49ers expected to cut Dee Ford, should the Falcons be interested?

DHZ200111067 MIN vs SF

June 1st is approaching, which is always an intriguing benchmark in the NFL offseason. Teams will trade and cut players for salary cap purposes, sparking another minor wave of free agency and player movement. Ever since 2006, salary cap casualties have become more and more common because of a provision that allows teams to release two players to get the salary off the books at the time of the release, outside of guaranteed money.

The Falcons have their own June 1st situation to deal with in Deion Jones, who has been said to be a trade or cut candidate. However, the topic of this article is another player set to be released in about a week. Matt Barrows of The Athletic reports the 49ers are planning on cutting Dee Ford next month.

San Francisco added Kerry Hyder and Kemoko Turay, re-signed Jordan Willis, and drafted Drake Jackson this offseason, making Ford expendable. Per Over the Cap, he no longer has any guaranteed money remaining on his contract. A post-June 1 designation would cost the 49ers $5.82 million in dead money this season and in 2023, and then $920,000 from 2024 through 2026.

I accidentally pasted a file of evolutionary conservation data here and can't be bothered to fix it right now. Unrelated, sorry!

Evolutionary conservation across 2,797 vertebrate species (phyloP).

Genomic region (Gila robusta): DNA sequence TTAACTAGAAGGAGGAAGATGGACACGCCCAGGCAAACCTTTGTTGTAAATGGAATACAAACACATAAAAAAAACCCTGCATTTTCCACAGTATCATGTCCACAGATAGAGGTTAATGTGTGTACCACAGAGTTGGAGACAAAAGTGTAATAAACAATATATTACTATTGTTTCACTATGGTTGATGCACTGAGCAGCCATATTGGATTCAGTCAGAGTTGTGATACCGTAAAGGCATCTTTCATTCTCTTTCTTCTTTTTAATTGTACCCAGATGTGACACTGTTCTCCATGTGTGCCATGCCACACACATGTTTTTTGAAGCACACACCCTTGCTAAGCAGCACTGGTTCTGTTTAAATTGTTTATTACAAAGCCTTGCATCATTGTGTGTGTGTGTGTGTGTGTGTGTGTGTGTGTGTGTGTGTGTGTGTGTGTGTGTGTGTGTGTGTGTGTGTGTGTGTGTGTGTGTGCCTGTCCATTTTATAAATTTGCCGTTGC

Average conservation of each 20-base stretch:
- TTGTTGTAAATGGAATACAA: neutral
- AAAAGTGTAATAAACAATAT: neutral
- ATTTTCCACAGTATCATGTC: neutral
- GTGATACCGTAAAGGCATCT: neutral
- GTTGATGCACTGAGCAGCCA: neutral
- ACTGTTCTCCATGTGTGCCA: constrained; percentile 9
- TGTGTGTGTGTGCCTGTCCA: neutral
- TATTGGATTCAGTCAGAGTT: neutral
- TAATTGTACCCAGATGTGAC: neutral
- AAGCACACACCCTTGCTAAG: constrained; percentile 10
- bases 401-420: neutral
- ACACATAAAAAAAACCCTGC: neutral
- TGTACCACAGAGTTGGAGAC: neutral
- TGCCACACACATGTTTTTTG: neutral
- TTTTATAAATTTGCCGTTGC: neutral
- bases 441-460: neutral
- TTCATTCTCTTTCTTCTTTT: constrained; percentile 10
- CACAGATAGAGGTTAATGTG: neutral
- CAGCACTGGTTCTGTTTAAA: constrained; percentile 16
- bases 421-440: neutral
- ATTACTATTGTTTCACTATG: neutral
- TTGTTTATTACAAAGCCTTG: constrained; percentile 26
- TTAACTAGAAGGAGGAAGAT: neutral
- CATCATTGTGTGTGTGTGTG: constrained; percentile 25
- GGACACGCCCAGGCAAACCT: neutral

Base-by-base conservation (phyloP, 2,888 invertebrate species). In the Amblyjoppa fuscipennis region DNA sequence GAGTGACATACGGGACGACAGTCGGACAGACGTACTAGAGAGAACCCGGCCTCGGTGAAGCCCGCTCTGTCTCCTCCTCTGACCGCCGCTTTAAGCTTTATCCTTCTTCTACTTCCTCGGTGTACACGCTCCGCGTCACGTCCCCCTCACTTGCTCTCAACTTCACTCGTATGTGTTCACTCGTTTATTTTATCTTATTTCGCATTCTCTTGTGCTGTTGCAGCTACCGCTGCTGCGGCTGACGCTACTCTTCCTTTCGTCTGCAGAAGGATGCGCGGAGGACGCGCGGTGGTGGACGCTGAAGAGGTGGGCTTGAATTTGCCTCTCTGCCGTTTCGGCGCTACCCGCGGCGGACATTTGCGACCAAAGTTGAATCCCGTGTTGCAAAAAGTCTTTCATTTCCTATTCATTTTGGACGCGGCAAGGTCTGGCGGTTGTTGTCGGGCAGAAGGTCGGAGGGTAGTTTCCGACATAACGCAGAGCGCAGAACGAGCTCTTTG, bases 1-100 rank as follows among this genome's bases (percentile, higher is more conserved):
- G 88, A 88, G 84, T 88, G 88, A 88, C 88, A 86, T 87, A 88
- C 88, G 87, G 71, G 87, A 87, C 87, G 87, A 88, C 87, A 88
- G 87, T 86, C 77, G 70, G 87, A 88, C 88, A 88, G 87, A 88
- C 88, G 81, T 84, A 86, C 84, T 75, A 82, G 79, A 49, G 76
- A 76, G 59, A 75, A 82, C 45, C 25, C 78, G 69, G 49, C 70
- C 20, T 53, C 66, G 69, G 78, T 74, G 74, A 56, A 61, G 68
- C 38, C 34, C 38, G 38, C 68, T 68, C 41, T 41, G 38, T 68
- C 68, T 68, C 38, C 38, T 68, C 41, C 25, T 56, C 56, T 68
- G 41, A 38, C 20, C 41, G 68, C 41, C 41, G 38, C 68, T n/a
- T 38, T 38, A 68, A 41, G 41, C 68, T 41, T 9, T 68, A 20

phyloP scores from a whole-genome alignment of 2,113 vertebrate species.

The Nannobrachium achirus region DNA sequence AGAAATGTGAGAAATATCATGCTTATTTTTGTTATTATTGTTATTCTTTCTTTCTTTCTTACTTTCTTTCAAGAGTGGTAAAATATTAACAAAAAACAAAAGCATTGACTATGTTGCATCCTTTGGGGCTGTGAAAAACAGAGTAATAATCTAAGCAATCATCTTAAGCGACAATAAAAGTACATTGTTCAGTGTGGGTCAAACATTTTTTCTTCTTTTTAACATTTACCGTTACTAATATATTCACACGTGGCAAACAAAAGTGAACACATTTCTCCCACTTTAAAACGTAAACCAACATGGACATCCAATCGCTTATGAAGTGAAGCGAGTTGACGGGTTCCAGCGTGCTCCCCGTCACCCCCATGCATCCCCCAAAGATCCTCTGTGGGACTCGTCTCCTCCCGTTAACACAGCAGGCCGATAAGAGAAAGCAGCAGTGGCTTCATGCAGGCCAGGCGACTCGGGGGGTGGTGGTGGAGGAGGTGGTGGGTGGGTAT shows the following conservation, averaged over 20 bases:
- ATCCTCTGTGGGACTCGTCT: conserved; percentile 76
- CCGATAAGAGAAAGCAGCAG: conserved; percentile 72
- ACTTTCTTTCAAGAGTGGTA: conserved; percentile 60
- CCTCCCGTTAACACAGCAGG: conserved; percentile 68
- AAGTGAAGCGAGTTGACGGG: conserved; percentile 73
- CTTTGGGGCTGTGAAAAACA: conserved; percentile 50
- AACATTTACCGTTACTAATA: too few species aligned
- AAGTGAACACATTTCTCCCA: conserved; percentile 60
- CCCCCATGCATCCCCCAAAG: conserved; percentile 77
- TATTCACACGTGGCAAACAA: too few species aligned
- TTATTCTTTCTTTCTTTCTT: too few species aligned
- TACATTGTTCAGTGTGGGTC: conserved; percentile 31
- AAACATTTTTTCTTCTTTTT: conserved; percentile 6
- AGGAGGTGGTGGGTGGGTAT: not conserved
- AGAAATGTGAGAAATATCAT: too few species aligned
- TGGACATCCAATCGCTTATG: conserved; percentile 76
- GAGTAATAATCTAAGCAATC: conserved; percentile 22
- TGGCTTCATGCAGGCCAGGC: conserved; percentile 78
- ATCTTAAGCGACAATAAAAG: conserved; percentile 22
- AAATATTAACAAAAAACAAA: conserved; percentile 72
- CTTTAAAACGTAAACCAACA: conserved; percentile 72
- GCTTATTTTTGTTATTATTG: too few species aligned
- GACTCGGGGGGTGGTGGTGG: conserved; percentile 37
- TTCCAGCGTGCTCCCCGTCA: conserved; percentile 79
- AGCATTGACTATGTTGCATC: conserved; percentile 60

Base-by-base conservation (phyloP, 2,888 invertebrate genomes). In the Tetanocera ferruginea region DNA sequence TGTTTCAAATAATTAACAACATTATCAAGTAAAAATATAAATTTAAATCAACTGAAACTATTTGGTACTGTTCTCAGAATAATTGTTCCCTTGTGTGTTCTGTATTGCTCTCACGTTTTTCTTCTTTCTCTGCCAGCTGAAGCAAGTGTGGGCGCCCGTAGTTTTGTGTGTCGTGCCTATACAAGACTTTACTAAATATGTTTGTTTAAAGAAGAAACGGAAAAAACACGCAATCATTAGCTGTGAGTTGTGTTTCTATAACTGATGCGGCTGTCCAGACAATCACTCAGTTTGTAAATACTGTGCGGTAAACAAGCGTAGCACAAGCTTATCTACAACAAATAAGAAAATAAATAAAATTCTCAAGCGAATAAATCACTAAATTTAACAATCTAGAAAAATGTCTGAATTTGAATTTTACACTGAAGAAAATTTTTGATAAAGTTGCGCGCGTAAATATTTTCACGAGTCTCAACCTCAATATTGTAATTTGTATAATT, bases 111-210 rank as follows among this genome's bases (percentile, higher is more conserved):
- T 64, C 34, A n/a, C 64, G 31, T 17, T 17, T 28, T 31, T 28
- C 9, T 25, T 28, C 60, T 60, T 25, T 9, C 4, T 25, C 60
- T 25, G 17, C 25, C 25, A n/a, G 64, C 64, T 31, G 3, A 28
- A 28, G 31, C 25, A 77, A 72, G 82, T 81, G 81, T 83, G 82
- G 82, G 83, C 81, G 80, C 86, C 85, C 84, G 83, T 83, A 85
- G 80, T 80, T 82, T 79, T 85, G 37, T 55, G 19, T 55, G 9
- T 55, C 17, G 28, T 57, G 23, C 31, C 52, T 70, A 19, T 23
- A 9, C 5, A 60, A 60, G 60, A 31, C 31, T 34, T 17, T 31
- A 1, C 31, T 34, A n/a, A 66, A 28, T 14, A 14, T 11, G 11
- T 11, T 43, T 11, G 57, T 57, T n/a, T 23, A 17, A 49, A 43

It’s been a contract that has bogged the 49ers down for years, and releasing Ford with a post-June 1st designation will save the team $1.12 million in cap space this year and $2.76 million in 2023. Ford hasn’t played a full season since 2018, when he was with the Chiefs — a year in which he had 13 sacks, 13 tackles for loss, and seven forced fumbles, leading to a trip to the Pro Bowl.

Over the three seasons Ford has spent in San Fran, he has only appeared in 18 out of a possible 49 regular season games, totaling 9.5 sacks. He’s aging poorly; however, he should still be able to provide veteran leadership for the young EDGE room in Atlanta.

The Falcons doubled up on pass rushers in the draft by selecting Arnold Ebiketie and DeAngelo Malone while adding Lorenzo Carter during free agency. Atlanta’s pass rush unit totaled a league-low 18 sacks in 2021, less than T.J. Watt (22.5) and Robert Quinn (18.5) had individually. Though the re-tooling of the group has begun, there’s still much left to be desired.

The Falcons should be able to afford Ford, who is likely to garner a one-year, mercenary-esque deal. Atlanta is dealing with an insane amount of dead money this year, $63 million in total, with Matt Ryan and Julio Jones accounting for more than $55 million of that. The Falcons incurred a $40.525 million dead cap hit when they traded Ryan to the Colts, which topped Carson Wentz’s $33.82 million dead cap hit the Eagles absorbed when they traded him to Indy a year ago.

Despite that insane dead cap figure, the Falcons have a decent chunk of cap space after recent contract extensions with Jake Matthews and Grady Jarrett. Atlanta desperately needs a starting-caliber guard, and the interior defensive front needs bolstering, but I wouldn’t necessarily be against adding Dee Ford to the inexperienced EDGE unit.

Photographer: Brian Rothmuller/Icon Sportswire

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